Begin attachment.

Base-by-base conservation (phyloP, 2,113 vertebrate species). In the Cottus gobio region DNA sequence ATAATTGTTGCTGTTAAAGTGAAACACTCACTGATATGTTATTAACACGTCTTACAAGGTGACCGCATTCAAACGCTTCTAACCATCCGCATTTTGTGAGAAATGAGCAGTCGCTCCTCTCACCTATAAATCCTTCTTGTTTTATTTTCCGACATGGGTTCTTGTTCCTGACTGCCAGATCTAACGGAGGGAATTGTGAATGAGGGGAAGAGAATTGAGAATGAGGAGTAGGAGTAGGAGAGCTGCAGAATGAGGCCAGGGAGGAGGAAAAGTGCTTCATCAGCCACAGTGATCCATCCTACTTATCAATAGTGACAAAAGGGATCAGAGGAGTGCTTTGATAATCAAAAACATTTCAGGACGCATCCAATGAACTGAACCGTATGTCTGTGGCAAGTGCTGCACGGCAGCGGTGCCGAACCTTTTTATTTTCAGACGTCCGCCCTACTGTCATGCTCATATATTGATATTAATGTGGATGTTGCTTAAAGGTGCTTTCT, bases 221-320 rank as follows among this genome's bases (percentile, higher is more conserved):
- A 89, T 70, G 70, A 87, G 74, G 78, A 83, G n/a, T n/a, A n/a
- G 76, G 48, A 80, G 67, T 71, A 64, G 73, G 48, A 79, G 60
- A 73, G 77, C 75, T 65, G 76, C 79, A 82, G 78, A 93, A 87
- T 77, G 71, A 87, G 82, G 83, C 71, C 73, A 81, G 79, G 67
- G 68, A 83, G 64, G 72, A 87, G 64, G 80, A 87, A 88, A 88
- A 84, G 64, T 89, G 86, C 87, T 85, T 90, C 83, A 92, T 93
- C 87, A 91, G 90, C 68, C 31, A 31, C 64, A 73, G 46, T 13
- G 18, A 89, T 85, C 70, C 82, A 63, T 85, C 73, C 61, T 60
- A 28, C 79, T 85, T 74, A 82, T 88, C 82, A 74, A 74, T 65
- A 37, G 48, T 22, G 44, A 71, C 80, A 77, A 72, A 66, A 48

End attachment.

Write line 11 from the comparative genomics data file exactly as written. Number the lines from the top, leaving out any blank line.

- A 37, G 48, T 22, G 44, A 71, C 80, A 77, A 72, A 66, A 48